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ERIC Number: ED172979
Record Type: RIE
Publication Date: 1979-May
Pages: 35
Abstractor: N/A
Reference Count: 0
Improving Rural Education: Past Efforts, Some Ideas for the Future.
Gjelten, Tom; Nachtigal, Paul
Four different assumptions about the nature of rural education govern major strategies to reform its deficiencies: rural education is a problem because it is not urban; some small isolated schools are "necessarily existent"; small schools are desirable because of flexibility and responsiveness; and educational problems are independent of school size. An effectiveness study of 14 currently used U.S. rural education reform strategies reveals that successful strategies are highly congruent with community cultural setting and perceived needs, support and are supported by an important community sector, and are long lasting, low-budget programs. The "one-best-system" approach often seen in consolidation efforts is unsuccessful because rural schools are unique in their values, staff, and perception of total education. Rural education would be improved with better leadership and better teachers, access to services available to urban systems, more direct community involvement, heavily federally funded model systems, and more adoption of proven educational practices. State and federal eudcation policy should consider rural community differences, rural education development capability should be nourished, and alternative solutions to rural education problems should be encouraged. (SB)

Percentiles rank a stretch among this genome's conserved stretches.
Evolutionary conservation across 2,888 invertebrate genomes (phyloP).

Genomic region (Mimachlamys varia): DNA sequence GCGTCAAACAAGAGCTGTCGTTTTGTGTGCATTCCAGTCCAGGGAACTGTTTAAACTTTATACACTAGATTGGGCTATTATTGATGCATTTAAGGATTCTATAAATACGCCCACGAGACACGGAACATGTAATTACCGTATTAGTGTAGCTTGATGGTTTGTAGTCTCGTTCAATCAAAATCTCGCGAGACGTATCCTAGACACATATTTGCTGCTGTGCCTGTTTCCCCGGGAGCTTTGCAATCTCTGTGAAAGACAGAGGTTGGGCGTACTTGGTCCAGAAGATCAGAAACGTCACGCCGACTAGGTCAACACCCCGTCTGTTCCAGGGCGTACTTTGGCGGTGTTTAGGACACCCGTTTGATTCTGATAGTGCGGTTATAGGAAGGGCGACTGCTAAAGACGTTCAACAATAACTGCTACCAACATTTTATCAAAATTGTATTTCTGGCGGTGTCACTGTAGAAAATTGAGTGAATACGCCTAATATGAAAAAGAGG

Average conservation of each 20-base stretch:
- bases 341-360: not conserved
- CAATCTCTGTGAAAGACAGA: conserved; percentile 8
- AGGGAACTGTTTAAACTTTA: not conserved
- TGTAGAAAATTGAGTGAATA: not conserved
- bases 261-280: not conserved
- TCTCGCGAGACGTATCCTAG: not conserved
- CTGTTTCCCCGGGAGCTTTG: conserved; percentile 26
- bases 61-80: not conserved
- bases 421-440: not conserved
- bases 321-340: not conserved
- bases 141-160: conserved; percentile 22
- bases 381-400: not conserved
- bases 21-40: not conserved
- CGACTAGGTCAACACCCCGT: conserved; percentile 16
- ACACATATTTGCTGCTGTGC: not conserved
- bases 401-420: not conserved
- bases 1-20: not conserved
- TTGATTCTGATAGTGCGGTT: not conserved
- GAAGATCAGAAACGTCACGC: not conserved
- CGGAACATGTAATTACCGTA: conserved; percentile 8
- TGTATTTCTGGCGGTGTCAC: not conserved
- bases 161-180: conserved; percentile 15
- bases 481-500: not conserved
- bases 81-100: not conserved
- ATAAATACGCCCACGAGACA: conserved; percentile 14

Publication Type: Reports - Evaluative; Information Analyses; Speeches/Meeting Papers
Education Level: N/A
Audience: N/A
Language: English
Sponsor: Bureau of Elementary and Secondary Education (DHEW/OE), Washington, DC.; National Inst. of Education (DHEW), Washington, DC.; Office of the Assistant Secretary for Education (DHEW), Washington, DC.; Department of Agriculture, Washington, DC.
Authoring Institution: Education Commission of the States, Denver, CO.
Note: Paper presented at the Rural Education Seminar (College Park, Maryland, 29-31 May 1979); Materials presented are from an in-process study of rural school improvement efforts funded by the National Institute of Education to the Education Commission of the States